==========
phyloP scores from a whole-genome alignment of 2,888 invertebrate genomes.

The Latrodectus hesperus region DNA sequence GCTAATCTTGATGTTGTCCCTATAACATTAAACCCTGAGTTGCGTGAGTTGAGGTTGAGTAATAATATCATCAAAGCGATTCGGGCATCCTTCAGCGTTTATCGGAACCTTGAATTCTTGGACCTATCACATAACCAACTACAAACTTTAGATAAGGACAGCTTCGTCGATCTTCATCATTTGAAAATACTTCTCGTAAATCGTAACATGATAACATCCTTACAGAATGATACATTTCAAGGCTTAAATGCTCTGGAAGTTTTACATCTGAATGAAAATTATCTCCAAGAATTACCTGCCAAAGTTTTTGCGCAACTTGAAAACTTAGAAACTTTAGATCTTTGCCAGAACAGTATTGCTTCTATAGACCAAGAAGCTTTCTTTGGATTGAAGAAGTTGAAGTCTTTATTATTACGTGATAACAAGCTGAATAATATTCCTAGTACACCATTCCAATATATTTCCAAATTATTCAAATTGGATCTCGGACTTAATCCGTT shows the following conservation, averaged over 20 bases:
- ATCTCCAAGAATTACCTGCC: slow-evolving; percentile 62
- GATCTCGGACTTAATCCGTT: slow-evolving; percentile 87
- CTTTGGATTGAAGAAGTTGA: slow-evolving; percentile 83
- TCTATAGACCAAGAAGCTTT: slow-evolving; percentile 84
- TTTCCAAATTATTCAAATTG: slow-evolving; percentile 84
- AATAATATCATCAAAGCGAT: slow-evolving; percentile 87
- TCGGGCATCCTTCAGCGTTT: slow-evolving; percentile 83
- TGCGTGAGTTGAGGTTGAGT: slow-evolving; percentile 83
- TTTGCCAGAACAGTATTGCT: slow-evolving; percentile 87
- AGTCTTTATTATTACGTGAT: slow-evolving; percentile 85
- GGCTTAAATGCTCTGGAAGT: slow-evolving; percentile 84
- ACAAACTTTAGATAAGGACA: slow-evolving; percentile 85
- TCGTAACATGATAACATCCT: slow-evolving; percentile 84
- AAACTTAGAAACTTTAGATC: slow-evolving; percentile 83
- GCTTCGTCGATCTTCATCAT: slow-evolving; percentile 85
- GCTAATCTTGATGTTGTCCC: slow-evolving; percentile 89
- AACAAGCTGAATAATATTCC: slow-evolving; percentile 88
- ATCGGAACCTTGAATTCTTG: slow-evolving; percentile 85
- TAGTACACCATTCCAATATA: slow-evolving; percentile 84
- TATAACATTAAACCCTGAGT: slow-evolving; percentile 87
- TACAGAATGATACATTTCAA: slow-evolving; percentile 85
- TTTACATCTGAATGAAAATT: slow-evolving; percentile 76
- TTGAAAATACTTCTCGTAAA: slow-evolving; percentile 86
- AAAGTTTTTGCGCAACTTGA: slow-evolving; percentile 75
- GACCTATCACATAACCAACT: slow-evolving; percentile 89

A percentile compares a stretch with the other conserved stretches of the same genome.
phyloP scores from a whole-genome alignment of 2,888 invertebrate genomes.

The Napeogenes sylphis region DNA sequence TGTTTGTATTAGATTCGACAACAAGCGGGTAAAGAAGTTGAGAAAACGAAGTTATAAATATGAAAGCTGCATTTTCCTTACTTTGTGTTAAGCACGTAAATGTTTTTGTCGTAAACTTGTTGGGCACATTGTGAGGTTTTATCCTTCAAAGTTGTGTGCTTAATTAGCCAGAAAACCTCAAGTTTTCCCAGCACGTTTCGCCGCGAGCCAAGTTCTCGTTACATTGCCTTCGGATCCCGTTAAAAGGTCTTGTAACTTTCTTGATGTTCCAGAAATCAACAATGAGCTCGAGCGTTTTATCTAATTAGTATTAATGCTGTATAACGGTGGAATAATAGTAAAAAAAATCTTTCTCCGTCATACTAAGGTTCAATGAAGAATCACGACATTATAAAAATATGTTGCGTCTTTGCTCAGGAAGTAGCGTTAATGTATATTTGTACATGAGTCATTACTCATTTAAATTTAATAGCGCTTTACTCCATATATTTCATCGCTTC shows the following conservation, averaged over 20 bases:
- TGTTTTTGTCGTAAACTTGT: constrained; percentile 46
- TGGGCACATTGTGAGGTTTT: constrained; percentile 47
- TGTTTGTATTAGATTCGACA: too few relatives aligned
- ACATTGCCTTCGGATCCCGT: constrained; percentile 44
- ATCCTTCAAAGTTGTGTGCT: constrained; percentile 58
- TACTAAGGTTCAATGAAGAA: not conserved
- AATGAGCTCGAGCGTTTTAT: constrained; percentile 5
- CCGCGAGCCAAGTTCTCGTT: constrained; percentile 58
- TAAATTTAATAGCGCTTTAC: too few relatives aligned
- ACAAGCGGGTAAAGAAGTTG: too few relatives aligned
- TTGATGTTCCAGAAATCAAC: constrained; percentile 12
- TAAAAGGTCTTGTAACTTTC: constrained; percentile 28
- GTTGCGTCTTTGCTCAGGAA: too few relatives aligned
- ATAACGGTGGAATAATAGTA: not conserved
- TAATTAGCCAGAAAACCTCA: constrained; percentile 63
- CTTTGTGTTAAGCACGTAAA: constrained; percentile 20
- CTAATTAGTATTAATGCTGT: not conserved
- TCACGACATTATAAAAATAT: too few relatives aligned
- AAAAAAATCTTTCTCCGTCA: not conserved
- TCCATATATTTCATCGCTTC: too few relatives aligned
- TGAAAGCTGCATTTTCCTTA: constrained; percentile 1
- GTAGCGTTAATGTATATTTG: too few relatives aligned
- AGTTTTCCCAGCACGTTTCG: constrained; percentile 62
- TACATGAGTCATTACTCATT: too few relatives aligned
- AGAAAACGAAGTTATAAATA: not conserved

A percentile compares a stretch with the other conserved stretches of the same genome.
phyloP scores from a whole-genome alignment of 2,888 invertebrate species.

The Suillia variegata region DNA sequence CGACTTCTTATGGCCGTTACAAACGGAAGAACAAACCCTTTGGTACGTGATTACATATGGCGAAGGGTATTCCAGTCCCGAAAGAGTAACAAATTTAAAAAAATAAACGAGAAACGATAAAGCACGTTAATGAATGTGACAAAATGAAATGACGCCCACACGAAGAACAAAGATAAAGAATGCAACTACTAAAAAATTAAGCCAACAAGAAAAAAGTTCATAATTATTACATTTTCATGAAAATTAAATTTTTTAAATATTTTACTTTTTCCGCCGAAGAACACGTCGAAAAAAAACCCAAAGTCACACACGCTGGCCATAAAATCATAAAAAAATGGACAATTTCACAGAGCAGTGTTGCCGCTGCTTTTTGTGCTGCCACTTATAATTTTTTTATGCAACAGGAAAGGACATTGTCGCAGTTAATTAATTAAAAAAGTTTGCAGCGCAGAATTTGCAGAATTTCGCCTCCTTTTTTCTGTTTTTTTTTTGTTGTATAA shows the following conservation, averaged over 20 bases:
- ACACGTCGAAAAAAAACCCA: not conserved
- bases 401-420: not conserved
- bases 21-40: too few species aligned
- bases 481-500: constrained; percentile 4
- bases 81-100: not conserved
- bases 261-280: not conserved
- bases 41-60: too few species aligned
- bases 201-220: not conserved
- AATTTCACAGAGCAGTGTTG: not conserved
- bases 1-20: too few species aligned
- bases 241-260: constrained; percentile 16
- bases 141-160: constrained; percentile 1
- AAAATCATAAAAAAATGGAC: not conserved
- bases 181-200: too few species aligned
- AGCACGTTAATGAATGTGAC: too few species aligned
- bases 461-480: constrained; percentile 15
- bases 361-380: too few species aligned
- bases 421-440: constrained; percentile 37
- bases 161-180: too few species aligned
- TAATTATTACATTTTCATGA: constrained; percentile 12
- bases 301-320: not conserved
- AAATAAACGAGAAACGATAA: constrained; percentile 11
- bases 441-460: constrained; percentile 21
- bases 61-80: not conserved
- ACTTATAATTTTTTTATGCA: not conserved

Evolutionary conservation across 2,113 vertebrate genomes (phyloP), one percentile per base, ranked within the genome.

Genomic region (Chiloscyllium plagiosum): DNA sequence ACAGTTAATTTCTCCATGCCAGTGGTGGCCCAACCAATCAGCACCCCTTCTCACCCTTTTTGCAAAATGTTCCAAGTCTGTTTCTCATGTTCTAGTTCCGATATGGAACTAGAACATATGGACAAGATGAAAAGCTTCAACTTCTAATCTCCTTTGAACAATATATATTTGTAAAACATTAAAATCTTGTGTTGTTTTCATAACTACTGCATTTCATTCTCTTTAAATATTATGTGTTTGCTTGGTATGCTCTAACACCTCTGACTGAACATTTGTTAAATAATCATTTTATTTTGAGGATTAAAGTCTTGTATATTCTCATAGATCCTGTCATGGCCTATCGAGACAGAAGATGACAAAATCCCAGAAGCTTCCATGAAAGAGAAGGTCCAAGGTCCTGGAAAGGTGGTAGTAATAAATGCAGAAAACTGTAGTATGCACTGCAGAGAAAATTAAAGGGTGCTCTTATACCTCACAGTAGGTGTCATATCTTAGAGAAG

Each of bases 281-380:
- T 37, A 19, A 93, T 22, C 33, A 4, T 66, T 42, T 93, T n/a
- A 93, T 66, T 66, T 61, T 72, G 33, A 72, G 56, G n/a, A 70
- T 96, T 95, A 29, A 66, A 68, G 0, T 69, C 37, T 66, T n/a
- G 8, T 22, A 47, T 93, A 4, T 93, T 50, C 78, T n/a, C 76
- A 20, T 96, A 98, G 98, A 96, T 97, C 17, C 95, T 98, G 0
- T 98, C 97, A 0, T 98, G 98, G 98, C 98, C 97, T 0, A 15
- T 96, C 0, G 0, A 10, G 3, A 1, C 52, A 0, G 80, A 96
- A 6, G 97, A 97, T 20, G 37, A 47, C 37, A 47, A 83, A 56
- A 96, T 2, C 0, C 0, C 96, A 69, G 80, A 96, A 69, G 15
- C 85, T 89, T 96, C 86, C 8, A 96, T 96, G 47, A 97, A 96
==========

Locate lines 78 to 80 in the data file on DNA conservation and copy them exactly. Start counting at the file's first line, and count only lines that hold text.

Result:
- TAATTATTACATTTTCATGA: constrained; percentile 12
- bases 301-320: not conserved
- AAATAAACGAGAAACGATAA: constrained; percentile 11